In order to review the variety of tools that students could choose from to represent fractions. I showed the Math Tool Ideas slide of the first presentation (Examples of 1/5) and pointed to some available tools (Tools on Counter).
To engage students in Math Practice 4 (Model with mathematics), I also brought some real-world tools from home: Oatmeal Box, Rootbeer 12 Pack, Apple Packaging, Pizza Box, and my Coffee Creamer. I called these "challenge items" as each item contained a number of parts greater than the unit fraction denominators (5, 6, and 7). This way, students who felt comfortable could go beyond showing 1/5 of 5 tiles and, instead, represent 1/5 of the 10 packages of oatmeal in a whole box.
Choosing Math Tools
I also wanted to encourage students to represent fractions by strategically choosing appropriate tools (Math Practice 5). So I reviewed the following anchor chart, introduced during yesterday's lesson: Appropriate Tools Anchor Chart.
Next, I encouraged student engagement in Math Practice 3 (Construct viable arguments and critique the reasoning of others), by reviewing how to insert comments on other students' slides. I referred to the Math Talk Anchor Chart to model the expectations with commenting.
Once again, I selected a student to watch for and eventually celebrate a student making mathematical, thoughtful, respectful, and helpful comments by giving the Exceptional Collaborator Award. Here's a copy of the Exceptional Collaborator Award.
In addition to commenting on others' work, I also encouraged students to go back and respond to comments on their own slides. (Prior to this lesson, I commented on almost every slide, often asking questions to push student thinking.) I wanted to make sure students took the time to respond to both my comments and student comments and to truly participate in a collaborative process.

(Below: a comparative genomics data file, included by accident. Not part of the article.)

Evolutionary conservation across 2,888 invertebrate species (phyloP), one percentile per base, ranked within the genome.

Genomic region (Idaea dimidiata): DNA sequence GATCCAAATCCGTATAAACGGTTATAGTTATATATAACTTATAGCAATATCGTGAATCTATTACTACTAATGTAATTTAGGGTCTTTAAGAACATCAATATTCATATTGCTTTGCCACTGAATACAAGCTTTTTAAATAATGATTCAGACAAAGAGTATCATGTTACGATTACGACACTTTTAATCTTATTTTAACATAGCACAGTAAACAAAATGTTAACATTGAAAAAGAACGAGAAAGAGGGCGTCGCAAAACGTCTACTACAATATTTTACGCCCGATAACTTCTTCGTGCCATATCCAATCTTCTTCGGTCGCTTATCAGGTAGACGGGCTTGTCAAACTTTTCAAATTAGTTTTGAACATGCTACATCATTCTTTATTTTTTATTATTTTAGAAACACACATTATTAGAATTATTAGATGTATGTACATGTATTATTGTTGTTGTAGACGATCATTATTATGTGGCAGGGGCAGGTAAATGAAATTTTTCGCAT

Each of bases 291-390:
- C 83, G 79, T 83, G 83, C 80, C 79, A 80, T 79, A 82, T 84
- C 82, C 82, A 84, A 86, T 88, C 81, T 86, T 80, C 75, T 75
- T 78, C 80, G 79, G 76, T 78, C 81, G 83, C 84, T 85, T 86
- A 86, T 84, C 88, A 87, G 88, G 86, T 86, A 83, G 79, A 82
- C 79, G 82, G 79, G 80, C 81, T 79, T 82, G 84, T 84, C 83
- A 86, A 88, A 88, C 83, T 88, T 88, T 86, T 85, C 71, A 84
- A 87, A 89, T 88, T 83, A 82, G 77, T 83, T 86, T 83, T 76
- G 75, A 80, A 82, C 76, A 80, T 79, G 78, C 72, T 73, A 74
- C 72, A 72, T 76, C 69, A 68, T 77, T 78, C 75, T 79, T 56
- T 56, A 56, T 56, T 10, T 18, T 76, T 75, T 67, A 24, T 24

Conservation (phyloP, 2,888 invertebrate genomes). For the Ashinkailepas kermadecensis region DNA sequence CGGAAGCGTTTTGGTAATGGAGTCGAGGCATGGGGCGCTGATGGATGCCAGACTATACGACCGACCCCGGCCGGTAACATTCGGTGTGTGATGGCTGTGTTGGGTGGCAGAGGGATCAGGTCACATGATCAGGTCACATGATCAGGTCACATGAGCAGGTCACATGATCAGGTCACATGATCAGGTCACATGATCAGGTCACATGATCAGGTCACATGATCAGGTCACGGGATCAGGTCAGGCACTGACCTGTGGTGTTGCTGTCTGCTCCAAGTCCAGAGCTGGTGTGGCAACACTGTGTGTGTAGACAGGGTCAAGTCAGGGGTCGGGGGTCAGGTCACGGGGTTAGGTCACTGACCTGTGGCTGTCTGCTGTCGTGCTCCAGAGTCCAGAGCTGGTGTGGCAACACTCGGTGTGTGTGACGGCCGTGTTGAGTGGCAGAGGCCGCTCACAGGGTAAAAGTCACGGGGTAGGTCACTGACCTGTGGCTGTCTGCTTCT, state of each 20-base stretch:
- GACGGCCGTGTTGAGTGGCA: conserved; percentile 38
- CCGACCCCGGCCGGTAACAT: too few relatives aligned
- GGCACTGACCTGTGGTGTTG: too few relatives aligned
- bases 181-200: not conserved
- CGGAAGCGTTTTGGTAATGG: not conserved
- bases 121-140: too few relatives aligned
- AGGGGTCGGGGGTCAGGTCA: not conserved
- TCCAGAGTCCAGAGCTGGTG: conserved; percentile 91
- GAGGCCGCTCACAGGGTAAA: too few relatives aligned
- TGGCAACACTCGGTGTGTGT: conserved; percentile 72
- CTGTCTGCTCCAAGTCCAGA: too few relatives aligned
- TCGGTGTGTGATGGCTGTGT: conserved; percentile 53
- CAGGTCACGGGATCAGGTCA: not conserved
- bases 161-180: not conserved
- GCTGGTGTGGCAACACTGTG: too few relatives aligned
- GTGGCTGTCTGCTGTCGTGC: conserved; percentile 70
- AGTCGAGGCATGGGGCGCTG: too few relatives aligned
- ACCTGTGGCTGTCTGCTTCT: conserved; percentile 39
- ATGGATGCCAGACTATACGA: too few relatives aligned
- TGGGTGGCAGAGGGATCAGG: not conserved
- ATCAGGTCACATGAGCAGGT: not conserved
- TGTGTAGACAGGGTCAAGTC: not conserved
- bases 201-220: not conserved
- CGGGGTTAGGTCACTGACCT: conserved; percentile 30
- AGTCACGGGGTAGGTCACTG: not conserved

Modeling with Student Examples
Finally, before moving on to student practice time, I showed work examples of students meeting expectations with appropriate tool choice, labeling, equations, and commenting. Not only did I want to recognize amazing student work, but I also knew that this would inspire other students to try new tools and strategies!
Students continued working with the same math partners as yesterday. Even though students were working on their own slides, they'd often check with their partner before taking a picture of their representation. Also, some students needed their partner's support to take a picture. One student would hold up the computer or fraction model while the other student took a picture.
Different Starting Points
While many students were ready to begin representing fractions using the 1/5, 1/6, and 1/7 presentations, others were still finishing up their representations of fractions from yesterday (1/2, 1/3, and 1/4). That's what was so great about this lesson... students were able to advance when they were ready!
Monitoring Student Understanding
Once students began working, I conferenced with every student. My goal was to support students by providing them with the opportunity to explain their thinking and by asking guiding questions. I also wanted to encourage students to construct viable arguments by using evidence to support their thinking (Math Practice 3).
While conferencing with this student, 1:4 Creamer, I asked: How much is one whole? (64 ounces) How much is 1/4? (16 ounces) How do you know? (Because 64 divided by 4 equals 16.) I loved watching students using their understanding of division to represent fractions!
Another student represented 1/4 with the twelve pack of root beer: 1:4 Rootbeer 12 Pack. He explained, "If there are 12 cans, then 1/4 is 3 cans because 12 divided by 4 equals 3."
One of my absolute favorite moments during today's lesson was when this student showed 1/5 on a digital timer: 1:5 Digital Timer. After today's lesson, I commented: I wonder what 4/5 of a minute would be. Eventually, this student was able to explain, "4/5 of a minute = 48 seconds because 60 - 12 = 48." I was so proud of him!
Here are a few examples of student representations of 1/5:
Here are a few examples of student representations of 1/6:
Here are a few examples of student representations of 1/7: